With another financial year coming to an end, it’s time for you as a self-managed super fund (SMSF) trustee to review your funds and finalise your annual tasks.

These tips will help you prepare you and your SMSF for tax time:

1. Maximise your concessional contributions

For most people, concessional contributions may be an effective way of building your superannuation. You just need to make sure you don’t go over the concessional contributions cap for the financial year.

Concessional contributions include:

  • Your employer’s super contribution;
  • Any amount your employer contributes to your super through salary sacrifice; and
  • Any personal superannuation contribution that you’re eligible for and claim as a personal income tax deduction.

2. Claim tax deductions for your personal superannuation contributions

If you’re employed, you can generally make personal tax-deductible concessional contributions to your super, even if your employer doesn’t offer salary sacrifice arrangements.

If you’re self-employed and receive an income, you can also make personal tax-deductible contributions regardless of the salary or wages you earn.

So if you’re under 75, you can claim tax deductions for personal contributions to your SMSF.

If you want to claim a tax deduction for personal super contributions, you’ll need to submit a valid ‘Notice of intent to claim or vary a deduction for personal super contributions’ form to your fund and receive an acknowledgement of a valid notice in writing from your SMSF.

3. Keep your non-concessional contributions below the cap

You can make non-concessional contributions to your super from your after-tax income. These contributions won’t be taxed in your super fund.

You’ll just need to make sure your non-concessional contributions are below the cap. The annual limit on non-concessional contributions is $100,000 a year. If you’re eligible, you can bring forward up to 3 future years’ worth of contributions depending on your total superannuation balance (TSB), increasing the cap up to $300,000 in 1 year.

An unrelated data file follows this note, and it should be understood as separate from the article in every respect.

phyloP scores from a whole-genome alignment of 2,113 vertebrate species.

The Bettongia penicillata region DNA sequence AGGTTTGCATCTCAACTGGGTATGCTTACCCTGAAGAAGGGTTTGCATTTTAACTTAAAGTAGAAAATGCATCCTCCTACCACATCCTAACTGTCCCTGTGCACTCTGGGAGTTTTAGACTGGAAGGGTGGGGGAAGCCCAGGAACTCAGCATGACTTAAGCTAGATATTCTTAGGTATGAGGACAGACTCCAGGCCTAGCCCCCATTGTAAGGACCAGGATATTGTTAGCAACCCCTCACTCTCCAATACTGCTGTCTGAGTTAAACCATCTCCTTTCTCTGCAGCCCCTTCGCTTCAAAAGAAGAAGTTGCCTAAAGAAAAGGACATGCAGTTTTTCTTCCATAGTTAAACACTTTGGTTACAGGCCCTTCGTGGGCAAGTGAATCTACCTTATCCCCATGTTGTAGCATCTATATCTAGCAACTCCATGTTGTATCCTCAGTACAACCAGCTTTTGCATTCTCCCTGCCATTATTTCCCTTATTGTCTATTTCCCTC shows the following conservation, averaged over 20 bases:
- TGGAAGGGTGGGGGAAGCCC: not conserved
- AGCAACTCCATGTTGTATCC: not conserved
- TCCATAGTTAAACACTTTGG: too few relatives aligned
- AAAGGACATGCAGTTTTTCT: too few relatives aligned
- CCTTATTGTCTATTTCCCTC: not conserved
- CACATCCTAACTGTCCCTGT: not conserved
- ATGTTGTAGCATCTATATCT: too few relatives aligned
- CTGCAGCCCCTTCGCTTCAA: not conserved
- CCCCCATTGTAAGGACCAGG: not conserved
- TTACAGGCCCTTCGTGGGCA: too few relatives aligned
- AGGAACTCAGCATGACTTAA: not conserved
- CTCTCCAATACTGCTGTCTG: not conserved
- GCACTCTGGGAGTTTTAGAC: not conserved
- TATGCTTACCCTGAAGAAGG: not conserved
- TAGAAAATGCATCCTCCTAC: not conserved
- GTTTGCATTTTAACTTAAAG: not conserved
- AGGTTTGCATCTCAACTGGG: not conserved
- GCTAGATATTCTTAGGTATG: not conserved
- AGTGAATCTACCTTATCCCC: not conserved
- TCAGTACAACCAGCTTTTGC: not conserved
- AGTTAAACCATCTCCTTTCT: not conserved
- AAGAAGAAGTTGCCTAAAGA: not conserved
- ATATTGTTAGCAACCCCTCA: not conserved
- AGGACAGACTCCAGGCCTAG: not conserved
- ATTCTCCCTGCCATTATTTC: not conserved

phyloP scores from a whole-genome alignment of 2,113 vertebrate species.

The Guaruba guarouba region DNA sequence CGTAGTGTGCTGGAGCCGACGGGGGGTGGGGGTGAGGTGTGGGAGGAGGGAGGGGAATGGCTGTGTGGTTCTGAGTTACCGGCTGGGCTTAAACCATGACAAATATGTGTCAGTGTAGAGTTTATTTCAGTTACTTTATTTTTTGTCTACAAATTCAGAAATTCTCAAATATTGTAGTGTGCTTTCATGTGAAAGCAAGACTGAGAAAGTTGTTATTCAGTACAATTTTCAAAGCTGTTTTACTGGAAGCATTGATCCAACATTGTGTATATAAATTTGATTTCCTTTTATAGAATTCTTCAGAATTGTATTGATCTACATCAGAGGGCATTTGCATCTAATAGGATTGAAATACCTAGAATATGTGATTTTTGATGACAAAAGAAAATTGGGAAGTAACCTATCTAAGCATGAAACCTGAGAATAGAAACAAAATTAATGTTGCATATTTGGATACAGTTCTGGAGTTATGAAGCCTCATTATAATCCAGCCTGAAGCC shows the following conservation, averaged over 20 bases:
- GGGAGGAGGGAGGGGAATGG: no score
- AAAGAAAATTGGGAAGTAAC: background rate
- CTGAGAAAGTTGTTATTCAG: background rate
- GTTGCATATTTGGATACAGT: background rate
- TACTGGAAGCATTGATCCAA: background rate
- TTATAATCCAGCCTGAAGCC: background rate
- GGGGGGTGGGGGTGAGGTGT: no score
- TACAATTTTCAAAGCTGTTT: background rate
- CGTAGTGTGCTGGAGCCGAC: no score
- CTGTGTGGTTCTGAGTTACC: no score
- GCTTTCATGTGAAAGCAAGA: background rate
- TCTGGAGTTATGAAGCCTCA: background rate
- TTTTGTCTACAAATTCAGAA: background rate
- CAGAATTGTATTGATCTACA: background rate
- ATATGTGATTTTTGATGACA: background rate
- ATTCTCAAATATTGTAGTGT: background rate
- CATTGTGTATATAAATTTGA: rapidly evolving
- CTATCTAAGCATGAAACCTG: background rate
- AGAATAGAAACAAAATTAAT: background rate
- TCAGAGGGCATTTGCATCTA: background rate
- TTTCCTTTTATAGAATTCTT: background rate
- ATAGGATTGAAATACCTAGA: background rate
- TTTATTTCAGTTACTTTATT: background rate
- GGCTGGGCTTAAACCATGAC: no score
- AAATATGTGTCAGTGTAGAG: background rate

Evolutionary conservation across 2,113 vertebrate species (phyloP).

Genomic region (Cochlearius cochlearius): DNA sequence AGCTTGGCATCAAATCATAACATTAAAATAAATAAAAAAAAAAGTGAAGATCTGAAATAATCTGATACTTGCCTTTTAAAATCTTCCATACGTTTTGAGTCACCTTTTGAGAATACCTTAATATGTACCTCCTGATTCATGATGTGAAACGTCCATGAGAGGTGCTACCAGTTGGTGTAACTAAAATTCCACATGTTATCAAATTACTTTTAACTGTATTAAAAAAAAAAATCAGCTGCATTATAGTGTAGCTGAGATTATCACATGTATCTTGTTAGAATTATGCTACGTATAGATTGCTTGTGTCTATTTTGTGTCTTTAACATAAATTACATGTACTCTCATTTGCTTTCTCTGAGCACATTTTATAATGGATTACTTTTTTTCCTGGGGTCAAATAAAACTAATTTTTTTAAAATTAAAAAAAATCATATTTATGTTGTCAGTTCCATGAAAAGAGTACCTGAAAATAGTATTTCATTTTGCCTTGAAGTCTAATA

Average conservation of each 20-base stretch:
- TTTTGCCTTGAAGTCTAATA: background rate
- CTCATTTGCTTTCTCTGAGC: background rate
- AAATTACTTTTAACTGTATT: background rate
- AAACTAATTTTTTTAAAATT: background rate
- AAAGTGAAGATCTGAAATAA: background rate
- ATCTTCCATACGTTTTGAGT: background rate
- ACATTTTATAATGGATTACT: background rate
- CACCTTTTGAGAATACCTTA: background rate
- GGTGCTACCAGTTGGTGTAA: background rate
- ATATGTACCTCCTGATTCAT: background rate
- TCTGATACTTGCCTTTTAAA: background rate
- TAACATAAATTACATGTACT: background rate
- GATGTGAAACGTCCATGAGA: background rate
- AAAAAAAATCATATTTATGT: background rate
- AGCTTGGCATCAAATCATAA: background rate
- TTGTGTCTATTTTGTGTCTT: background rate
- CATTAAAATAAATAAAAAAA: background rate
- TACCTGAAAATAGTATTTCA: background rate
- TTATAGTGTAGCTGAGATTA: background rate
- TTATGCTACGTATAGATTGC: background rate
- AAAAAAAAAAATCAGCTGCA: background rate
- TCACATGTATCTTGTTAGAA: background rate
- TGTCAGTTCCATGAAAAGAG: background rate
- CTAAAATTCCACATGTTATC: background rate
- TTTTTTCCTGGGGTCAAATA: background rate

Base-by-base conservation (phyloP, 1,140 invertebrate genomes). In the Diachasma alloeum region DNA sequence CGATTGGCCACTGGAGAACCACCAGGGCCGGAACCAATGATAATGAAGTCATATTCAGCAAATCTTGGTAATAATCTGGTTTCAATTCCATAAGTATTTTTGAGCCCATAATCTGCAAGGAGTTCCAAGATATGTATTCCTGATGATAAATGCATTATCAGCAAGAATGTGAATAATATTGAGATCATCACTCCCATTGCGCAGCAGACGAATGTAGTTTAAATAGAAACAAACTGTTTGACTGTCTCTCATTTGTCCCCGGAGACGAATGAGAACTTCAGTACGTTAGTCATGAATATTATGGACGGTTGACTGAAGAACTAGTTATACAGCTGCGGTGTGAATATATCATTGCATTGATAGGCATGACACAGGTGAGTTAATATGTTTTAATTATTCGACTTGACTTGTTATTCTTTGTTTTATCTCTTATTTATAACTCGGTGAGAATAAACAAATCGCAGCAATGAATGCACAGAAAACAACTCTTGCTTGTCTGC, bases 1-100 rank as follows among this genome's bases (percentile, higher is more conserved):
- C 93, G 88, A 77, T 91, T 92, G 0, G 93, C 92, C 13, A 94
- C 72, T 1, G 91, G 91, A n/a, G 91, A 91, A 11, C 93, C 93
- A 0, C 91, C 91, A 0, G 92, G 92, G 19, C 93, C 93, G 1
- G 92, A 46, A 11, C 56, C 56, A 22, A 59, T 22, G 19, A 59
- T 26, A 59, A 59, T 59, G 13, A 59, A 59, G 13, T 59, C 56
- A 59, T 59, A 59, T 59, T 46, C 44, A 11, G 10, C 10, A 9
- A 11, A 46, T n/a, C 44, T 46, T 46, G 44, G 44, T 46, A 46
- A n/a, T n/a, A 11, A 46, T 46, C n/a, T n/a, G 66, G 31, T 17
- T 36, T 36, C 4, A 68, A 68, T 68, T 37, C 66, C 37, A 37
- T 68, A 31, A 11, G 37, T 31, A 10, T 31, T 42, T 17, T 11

You’ll also need to make sure your non-concessional contributions don’t go over the set cap for your TSB. Here’s a guide to the non-concessional caps:

Total superannuation balance (TSB) just prior to financial year
Standard non-concessional cap for financial year
Bring forward cap available in financial year
Less than $1.4m
$100,000
$300,000 (3 years)
At least $1.4m but less than $1.5m
$100,000
$200,000 (2 years)
At least $1.5m but less than $1.6m
$100,000
$100,000 (no bring forward)
$1.6m or more
Nil
Nil

Source: FirstTech

4. Make sure you meet the work test if you’re over 651

If you’re 65 or over, you’ll need to make sure you meet the work test before you make a personal contribution to your SMSF.

To meet the work test, you need to have worked for at least 40 hours within 30 consecutive days in the financial year you make the personal contribution.

Once you reach 75, keep in mind you generally won’t be able to make a personal super contribution, regardless of your work status.

If you’re a recent retiree aged 65 or over, you can use a work test exemption to keep making personal super contributions for the financial year after you last met the work test, provided your total superannuation balance just prior to the year of contribution is less than $300,000.

You can check the age restrictions on SMSF contributions at the ATO website.

5. Make a downsizer contribution

If you signed a sales contract after 1 July 2018, you can contribute up to $300,000 of the sale proceeds from downsizing your home to your superannuation.

To be eligible:

  • You need to be at least 65 at the time of your contribution
  • You need to have owned your home for at least 10 years
  • The contract for the sale for your home needs to have been exchanged on or after 1 July 2018

Keep in mind a downsizer contribution can only be made once.

If you want to make a downsizer contribution:

  • It needs to be up to $300,000 ($300,000 x 2 for couples)
  • It needs to be made within 90 days of settlement
  • Concessional and non-concessional caps don’t apply
  • Age limits and the work test don’t apply

6. Don’t exceed the transfer balance cap

There’s a $1.6m transfer balance cap on the super amount you can transfer over to the tax-free retirement phase.

Super balances above this cap need to either be held in an “accumulation phase”, where earnings are taxed at up to 15%, or removed from your super, where assessable earnings are taxed at your marginal tax rate.